Establishment of a home temporary in the host country for an indefinite period. The courts made clear that the meaning of "residency" may vary according to context, as a person may have only one permanent home, but may be a resident of multiple places or countries at the same time. The type of accommodation is also important and distinction is made between a dormitory or hotel facilities and rented apartment or the purchase of a home. At any case, residency requires far less than domicile as the latter implies an intention to make a fixed and permanent home. By following this principle, the courts concluded that an individual should establish a home in a foreign country for a period that is long enough to consider the home as a residence. In fact, the Tax Code specifically requires a bona-fide residence in a foreign country for an uninterrupted period of at least one full calendar year. A special exception applies only to taxpayers whose presence abroad has been limited by acts of war or other similar conditions beyond their control.

Participation in the activities of the chosen community on social and cultural levels. The social interaction with the local community is another factor evaluated by the courts. A taxpayer who becomes a member of a local club or church, or participates in the social and cultural life of the local community is a step closer to the status of resident. In a similar vein, the courts concluded that individuals who assimilate with the foreign environment show good faith intention to maintain residency abroad. Consequently, factors such as relationships with locals, friendships, networking, observing local traditions and believes are also in support to bona-fide residency.

Nature, extent and reasons for temporary absences from the foreign home. The character and duration of absences from the taxpayer's home is another factor that deserves consideration. For instance, long absences from the foreign country could be interpreted as abandonment of residency in a real and substantial sense. The reasons for the absence are vital as exceptions apply to temporary absence borne by business arrangements and vacation or due to medical condition or education.

Assumption of economic burdens and payment of income taxes to the foreign country. The filing of a nonresident tax return in combination with no income tax obligations in the host country is an automatic disqualifier under the Bona Fide Residence Test. Therefore, a person who claims residency in a foreign country is expected to either pay income taxes to the foreign country or at least not to file a return or statement purporting to be a nonresident of the foreign country. This explicit requirement has been subject to a higher degree of scrutiny by the IRS and the courts. Yet, many countries do not impose income taxes at all or grant special tax exemptions to foreign citizens. Even worse, a country may explicitly require a nonresident return from a foreign person. So, how to approach these situations?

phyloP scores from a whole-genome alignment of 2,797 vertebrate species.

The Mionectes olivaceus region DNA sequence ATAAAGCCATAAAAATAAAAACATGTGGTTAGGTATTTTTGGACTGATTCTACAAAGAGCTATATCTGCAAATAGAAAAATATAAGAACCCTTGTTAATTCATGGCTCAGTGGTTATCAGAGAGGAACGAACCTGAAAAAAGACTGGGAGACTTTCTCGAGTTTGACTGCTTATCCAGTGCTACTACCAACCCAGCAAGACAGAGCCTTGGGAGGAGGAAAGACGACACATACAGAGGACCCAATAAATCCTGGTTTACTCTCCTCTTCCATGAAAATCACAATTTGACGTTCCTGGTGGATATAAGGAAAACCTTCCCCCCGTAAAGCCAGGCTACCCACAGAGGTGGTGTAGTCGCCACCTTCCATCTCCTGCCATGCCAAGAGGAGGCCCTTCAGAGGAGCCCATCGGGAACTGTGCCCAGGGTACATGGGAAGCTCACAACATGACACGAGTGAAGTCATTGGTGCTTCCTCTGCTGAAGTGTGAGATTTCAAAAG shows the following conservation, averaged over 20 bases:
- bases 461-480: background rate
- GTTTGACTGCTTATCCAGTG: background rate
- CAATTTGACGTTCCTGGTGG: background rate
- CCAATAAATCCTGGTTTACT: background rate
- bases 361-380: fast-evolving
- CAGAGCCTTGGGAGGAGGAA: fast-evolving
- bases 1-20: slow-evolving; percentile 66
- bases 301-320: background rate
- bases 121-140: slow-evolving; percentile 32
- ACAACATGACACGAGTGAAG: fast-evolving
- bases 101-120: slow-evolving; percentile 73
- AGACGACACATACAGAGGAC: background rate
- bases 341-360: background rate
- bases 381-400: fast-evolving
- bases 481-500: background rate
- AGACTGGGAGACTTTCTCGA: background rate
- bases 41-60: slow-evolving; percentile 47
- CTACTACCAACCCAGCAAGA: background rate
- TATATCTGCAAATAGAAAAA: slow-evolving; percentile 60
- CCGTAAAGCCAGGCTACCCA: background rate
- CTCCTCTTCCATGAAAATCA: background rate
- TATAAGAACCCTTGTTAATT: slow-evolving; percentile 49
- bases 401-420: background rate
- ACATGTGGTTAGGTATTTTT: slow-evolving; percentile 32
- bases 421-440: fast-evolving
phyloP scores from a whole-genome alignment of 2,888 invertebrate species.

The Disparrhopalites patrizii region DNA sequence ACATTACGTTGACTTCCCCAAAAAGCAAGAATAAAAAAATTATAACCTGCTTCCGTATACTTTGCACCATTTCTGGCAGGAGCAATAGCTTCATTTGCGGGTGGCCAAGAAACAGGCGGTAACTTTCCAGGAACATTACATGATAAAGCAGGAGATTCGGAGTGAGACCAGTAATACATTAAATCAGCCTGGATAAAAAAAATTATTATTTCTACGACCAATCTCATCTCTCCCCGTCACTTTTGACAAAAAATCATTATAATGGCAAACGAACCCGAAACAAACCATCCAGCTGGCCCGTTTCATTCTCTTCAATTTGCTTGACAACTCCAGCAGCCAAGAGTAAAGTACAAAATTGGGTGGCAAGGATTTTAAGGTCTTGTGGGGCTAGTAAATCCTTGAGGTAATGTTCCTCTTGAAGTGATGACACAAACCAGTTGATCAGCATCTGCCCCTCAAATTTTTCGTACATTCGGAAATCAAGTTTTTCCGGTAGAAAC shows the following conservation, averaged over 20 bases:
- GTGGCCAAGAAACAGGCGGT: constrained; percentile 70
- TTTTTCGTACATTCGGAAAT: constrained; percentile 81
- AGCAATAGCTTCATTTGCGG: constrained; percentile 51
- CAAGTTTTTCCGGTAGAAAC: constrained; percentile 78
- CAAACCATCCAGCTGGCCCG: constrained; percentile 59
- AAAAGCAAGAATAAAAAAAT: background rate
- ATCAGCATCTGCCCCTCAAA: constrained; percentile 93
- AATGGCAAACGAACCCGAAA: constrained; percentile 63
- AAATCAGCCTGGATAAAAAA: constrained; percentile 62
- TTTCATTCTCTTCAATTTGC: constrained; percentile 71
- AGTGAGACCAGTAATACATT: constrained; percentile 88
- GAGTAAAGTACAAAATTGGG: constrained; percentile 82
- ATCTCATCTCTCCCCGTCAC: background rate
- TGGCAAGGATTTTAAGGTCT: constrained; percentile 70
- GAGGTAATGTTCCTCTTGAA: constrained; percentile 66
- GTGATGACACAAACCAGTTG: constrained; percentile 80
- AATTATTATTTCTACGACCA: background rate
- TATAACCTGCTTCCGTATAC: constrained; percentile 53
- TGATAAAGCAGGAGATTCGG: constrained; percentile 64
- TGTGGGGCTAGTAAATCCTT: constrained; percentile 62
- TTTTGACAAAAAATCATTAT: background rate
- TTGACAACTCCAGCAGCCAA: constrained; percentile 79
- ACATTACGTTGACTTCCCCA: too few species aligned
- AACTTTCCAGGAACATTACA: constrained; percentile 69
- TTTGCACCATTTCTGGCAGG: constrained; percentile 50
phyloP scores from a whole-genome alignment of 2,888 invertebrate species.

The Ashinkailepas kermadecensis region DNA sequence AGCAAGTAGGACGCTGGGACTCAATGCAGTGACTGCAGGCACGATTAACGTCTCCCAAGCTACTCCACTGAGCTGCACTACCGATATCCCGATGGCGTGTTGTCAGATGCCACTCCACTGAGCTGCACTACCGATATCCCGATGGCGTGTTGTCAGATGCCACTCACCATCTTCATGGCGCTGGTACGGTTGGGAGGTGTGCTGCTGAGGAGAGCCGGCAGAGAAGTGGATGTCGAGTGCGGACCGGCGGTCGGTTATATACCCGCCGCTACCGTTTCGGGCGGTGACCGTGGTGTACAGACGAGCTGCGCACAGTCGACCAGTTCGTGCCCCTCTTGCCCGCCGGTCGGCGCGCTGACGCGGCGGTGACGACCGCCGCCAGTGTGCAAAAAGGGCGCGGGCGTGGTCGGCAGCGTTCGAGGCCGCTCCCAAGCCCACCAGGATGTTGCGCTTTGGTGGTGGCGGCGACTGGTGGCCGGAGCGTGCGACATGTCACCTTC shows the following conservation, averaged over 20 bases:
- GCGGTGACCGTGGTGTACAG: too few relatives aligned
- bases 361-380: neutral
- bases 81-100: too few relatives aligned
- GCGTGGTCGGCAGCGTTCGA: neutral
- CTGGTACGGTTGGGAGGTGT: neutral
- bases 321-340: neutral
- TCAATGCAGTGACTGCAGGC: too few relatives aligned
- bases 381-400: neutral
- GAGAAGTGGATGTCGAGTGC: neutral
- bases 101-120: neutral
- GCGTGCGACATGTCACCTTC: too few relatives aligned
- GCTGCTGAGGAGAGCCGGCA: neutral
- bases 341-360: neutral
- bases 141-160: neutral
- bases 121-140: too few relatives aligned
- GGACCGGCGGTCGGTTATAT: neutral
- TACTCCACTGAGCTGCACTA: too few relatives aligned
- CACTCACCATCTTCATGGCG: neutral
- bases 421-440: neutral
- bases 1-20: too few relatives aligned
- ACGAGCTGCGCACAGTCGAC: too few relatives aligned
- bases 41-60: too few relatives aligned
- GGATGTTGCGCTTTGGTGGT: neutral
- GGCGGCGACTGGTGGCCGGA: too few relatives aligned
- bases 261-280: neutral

In Frank S. Scott, Jr. v. United States, 432 F.2d 1388 (1970), the United States Court of Federal Claims discussed the scope of immunities and income tax exemptions. The court concluded that a tax exemption provided in the host country laws, a treaty or another international agreement is not in itself the equivalent of a statement by a United States citizen that he is a nonresident of the foreign country. Consequently, if taxpayers enjoy a relief from taxation or an exemption guaranteed by the host country laws or a treaty, they will not be automatically precluded from establishing bona-fide residence. In response to the decision of the court, the IRS issued Rev. Rul. 72-496 and 72-497 to enumerate and contrast various tax immunities and their effect on determination of bona-fide residence.